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Abu Dhabi, UAEMonday 10 December 2018

Mike Pompeo's interview should trigger a deeper conversation about Iran 

The US Secretary of State raised the prospect of a new deal with Tehran

Mike Pompeo, United States Secretary of State, sat down on Monday for an exclusive with The National's editor-in-chief Mina Al Oraibi.  Victor Besa / The National 
Mike Pompeo, United States Secretary of State, sat down on Monday for an exclusive with The National's editor-in-chief Mina Al Oraibi.  Victor Besa / The National 

On his first visit to the UAE on Monday, US Secretary of State Mike Pompeo sat down for an exclusive interview with The National’s Editor-in-Chief. The conversation that ensued affords an exceptional insight into the US government’s thinking and approach to the Middle East. Consider Iraq, where Iran has used militias under its command to increase its military footprint and political clout just as attempts are underway to forge a government there. Mr Pompeo was emphatic: “America wants an Iraqi Iraq for Iraqis” that is free from Iranian influence, he said. Mr Pompeo bluntly identified Iran, specifically Qassem Soleimani, the leader of the Quds wing of Iran’s Revolutionary Guards Corps, as the chief obstacle to achieving progress in Iraq as well as Syria, and said it was time for partners to “to raise the cost for him – for his organisation and for him personally”.

In a departure from the previous US administration’s position, this Secretary of State appeared flexible about the future of Syrian president Bashar Al Assad, whose exit was once regarded in Washington as the prerequisite for a political settlement. Mr Pompeo subordinated the fate of Mr Al Assad to the more immediate need to reduce violence and resettle the millions of Syrians displaced by the civil war.

In Yemen, where a Saudi-led coalition has been leading a military campaign to restore the country’s legitimate government, Mr Pompeo called for a political solution accompanied by a “global effort” to end meddling by Iran, which has armed the Houthi rebels and augmented their forces with its own personnel and fighters from Hezbollah, the Lebanon-based paramilitary group it controls. Mr Pompeo, paying tribute to the “great partners” in the UAE, Saudi Arabia and Bahrain, affirmed the US’s willingness to “defend the region militarily” from Iranian aggression.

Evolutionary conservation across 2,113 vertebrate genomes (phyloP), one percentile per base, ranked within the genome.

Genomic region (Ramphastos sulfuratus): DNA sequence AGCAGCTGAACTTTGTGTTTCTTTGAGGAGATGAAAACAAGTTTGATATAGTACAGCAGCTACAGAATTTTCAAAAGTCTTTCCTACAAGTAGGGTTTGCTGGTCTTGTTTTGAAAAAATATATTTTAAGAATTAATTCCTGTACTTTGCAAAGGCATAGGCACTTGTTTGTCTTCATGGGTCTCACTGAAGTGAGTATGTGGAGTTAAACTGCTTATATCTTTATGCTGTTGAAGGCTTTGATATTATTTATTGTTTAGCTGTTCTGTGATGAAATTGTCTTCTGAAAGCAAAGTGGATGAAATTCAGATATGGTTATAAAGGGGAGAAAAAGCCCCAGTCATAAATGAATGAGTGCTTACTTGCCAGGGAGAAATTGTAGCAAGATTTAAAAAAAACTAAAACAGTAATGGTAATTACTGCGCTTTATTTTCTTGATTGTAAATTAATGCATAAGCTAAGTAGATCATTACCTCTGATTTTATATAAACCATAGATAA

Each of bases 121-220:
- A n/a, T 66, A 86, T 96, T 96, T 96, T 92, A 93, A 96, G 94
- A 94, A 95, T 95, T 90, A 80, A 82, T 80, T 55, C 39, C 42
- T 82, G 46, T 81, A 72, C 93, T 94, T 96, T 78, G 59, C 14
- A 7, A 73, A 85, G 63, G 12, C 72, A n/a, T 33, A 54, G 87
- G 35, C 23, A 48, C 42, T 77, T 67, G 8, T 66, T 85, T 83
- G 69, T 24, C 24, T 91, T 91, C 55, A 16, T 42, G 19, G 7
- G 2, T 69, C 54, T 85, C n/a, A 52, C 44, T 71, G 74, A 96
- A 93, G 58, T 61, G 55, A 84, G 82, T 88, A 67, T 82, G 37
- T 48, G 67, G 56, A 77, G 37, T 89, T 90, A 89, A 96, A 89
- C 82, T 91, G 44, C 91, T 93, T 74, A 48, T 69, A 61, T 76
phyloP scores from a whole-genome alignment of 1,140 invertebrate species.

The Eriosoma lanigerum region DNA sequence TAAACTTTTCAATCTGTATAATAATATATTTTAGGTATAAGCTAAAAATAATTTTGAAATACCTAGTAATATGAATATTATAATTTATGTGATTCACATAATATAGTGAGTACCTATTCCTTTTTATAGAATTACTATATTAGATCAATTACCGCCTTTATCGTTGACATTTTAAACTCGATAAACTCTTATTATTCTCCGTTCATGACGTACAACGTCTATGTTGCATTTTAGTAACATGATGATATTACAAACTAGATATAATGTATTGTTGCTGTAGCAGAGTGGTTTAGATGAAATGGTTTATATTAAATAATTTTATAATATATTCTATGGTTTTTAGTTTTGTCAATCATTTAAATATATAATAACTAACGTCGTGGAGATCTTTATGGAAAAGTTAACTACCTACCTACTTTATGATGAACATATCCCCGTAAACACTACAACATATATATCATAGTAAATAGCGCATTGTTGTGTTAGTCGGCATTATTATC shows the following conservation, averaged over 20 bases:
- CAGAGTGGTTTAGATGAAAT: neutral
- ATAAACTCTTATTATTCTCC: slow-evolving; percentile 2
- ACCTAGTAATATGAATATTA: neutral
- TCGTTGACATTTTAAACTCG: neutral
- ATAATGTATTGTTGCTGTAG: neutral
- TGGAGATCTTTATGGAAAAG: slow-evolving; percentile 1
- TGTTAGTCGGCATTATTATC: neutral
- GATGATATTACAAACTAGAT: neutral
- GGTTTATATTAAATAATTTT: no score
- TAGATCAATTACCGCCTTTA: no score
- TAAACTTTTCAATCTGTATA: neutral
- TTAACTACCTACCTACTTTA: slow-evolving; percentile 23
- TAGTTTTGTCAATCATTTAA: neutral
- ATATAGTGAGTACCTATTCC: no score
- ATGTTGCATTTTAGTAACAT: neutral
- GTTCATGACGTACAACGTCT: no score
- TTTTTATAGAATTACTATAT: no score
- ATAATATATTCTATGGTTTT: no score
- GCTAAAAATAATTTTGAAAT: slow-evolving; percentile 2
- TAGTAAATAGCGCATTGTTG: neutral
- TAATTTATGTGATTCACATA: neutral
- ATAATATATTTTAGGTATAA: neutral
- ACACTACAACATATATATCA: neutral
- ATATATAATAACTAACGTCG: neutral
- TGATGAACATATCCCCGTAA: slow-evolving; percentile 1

Where the Obama administration advanced the nuclear deal with Iran as a cure to Iranian belligerence, Mr Pompeo identified it as the reason for the worsening of Tehran’s “malign activity”. The resources generated by the deal have financed Iran’s deadly operations in Yemen, Syria and Iraq – while doing nothing to contain its military build-up at home. But as sanctions re-imposed by US President Donald Trump go into effect, the “combined effort” of the US and its partners in the region, he said, can reverse Iran’s gains and contain it.

Speaking as Nato members meet in Belgium, Mr Pompeo raised the possibility of a “comprehensive” new deal with Iran: one whose terms will extend to the nation’s missile and space programmes, and be overseen by a “verification regime sufficient to ensure that nuclear weapons are not being hidden or developed in a clandestine way”. Such a deal would be welcomed in this region, which continues to be threatened by Iran. Mr Pompeo’s interview with The National should be a starting point of a broader discussion as Mr Trump holds talks with some of the signatories to the nuclear deal at the Nato summit.